along with the hint: Are you Smart enough?

At first sight, this is an ECC challenge without the curve parameters p, a, and b so we have to find out ourselves. Checking for the coordinates' bit_length of 4 given points, I conjectured that p is a 247-bit number.

>>> list(map(lambda pt : (pt[0].bit_length(), pt[1].bit_length()), [G, P, Q, R]))
[(247, 247), (246, 243), (246, 247), (247, 247)]


Furthermore, p is prime since this is a standard ECC problem without special notes. Now, our first goal is to rearrange some equations to deduce p, a, and b from the 4 points, namely $(x_1, y_1), (x_2, y_2), (x_3, y_3)$ and $(x_4, y_4)$. Since they are on the curve $y^2 = x^3 + ax + b \pmod p$, we have:

$$y_1^2 \equiv x_1^3 + ax_1 + b \pmod p$$ $$y_2^2 \equiv x_2^3 + ax_2 + b \pmod p$$ $$y_3^2 \equiv x_3^3 + ax_3 + b \pmod p$$ $$y_4^2 \equiv x_4^3 + ax_4 + b \pmod p$$

Rearranging gives:

$$ax_1 + b \equiv y_1^2 - x_1^3 \equiv X_1 \pmod p\ (1)$$ $$ax_2 + b \equiv y_2^2 - x_2^3 \equiv X_2 \pmod p$$ $$ax_3 + b \equiv y_3^2 - x_3^3 \equiv X_3 \pmod p$$ $$ax_4 + b \equiv y_4^2 - x_4^3 \equiv X_4 \pmod p$$

Isolating b in each equation gives:

$$b \equiv X_1 - ax_1 \equiv X_2 - ax_2 \equiv X_3 - ax_3 \equiv X_4 - ax_4 \pmod p$$

Rearranging gives:

$$a(x_1 - x_2) \equiv X_1 - X_2 \pmod p\ (2)$$ $$a(x_3 - x_4) \equiv X_3 - X_4 \pmod p$$

Multiply both sides of the two equations down, we have:

$$a(x_1 - x_2)(X_3 - X_4) \equiv a(x_3 - x_4)(X_1 - X_2) \pmod p$$

Since p is prime, $gcd(a, p) = 1$, so we can cancel out a from both side of the equation:

$$(x_1 - x_2)(X_3 - X_4) - (x_3 - x_4)(X_1 - X_2) \equiv 0 \pmod p$$

In other words, $p\ |\ S$ with $S = (x_1 - x_2)(X_3 - X_4) - (x_3 - x_4)(X_1 - X_2)$, so p must be a factor of S. But

from factordb.factordb import FactorDB
G = (0x47f85baefdfa332769d34221a0c07431219f8c493683b009ba2aa3da1b8bf0, 0x46610590278b17cf380627db67fc528eee26cc287181e11f7759cb8f7940ea)
P = (0x340f7272f03ca73076bc9990981a0a367609f24b449463b85ae8b2fe049d2c, 0x423c07063858f467c5c6e2c23369c3f2eb4e9c6755f02dd6b000816d58969)
R = (0x612ba8fcfb8c054ff2dd5e52872450c99736b110b9e9771dc2d34bb18330a6, 0x4646b87d1033fe0bc12a126186de57a8e6fe4fee216476011856496b0acb05)

x = list(map(lambda pt : pt[0], [G, P, Q, R]))
y = list(map(lambda pt : pt[1], [G, P, Q, R]))
X = list(map(lambda x_, y_ : y_**2 - x_**3, x, y))

S = (x[0] - x[1])*(X[2] - X[3]) - (x[2] - x[3])*(X[0] - X[1])
f = FactorDB(S)
f.connect()
print(f.get_factor_list())


gives us

[3, 3, 3, 3, 5, 7, 7, 180990996245833, 14376023133604078596737150896626004046596809977857578638131522973620386384210375086709308252753447923674490280014359938401044608635497563756998961923811965522726393490209315153832045048515532195734890589198725132296614931476302745568155857618122553749122098327664526837502985687]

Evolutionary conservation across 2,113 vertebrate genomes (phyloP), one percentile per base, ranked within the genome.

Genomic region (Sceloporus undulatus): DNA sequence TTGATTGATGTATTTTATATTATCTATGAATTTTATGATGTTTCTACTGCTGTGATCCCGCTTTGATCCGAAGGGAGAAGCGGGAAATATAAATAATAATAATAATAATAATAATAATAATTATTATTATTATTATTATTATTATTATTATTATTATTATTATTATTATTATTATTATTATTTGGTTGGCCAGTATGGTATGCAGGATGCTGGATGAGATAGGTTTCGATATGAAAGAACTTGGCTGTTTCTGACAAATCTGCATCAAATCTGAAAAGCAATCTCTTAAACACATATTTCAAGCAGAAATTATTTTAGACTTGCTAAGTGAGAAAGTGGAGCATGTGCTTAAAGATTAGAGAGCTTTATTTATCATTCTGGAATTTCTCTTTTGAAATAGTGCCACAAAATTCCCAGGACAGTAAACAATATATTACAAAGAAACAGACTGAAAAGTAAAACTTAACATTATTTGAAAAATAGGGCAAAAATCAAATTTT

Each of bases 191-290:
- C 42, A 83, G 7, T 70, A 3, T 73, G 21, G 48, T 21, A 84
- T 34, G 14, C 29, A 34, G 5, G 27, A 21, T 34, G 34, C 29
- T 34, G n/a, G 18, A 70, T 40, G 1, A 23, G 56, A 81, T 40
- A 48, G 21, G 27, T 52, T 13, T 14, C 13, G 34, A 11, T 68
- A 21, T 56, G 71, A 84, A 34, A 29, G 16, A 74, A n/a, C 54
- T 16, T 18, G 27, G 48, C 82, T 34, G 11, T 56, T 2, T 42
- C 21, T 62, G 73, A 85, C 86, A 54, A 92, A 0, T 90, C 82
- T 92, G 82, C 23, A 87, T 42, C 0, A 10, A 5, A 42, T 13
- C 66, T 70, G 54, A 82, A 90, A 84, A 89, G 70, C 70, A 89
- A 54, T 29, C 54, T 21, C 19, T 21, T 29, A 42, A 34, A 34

So S is still too large to be feasibly factored using our tool (factordb and alpertron), and we must come up with a workaround. That is, to notice $gcd(X_3 - X_4, X_1 - X_2)$ is a not-to-big number and from the equation of S, that not-to-big number must be a factor of S. Then we can factor it in the hope that p would be found.

>>> np.gcd(X[2] - X[3], X[0] - X[1])
6557354037413203030257288478090739482749862682296070906932046789161747395665
>>> f = FactorDB(_)
>>> f.connect()
<Response [200]>
>>> f.get_factor_list()
[5, 7, 187352972497520086578779670802592556649996076637030597340915622547478497019]
>>> _[-1].bit_length()
247
>>> f.get_status()
'FF'


And yes! A 247-bit prime number is found and it (really likely) is p. Moreover, $(2) \Rightarrow a \equiv (X_1 - X_2)(x_1 - x_2)^{-1} \pmod p$ and $(1) \Rightarrow b \equiv X_1 - ax_1 \pmod p$. So we have our curve parameters at hand:

>>> p = f.get_factor_list()[-1]; p
187352972497520086578779670802592556649996076637030597340915622547478497019
>>> a = (X[0] - X[1]) * pow(x[0] - x[1], -1, p) % p; a
0
>>> b = (X[0] - a*x[0]) % p; b
94964716409202194999421760552335414529387279774715955962880178620755195968


The last phase is to solve for the discrete log problem to recover flag from P and Q, which is seemingly impossible. Fortunately, the challenge’s hint said it all: the suspicious capitalized Smart did indeed imply Smart’s attack against ECC, and an implementation of which can easily be found online. Now we just need to put everything into SageMath to evaluate flag’s value.

sage: p = 187352972497520086578779670802592556649996076637030597340915622547478497019
sage: a = 0
sage: b = 94964716409202194999421760552335414529387279774715955962880178620755195968
sage: E = EllipticCurve(GF(p), [a, b])
sage: P = E(0x340f7272f03ca73076bc9990981a0a367609f24b449463b85ae8b2fe049d2c, 0x423c07063858f467c5c6e2c23369c3f2eb4e9c6755f02dd6b000816d58969)

Finally, long_to_bytes would reveal the flag.
Flag is EFIENS{Y0U_R_S0_F***1Ng_SM4RT}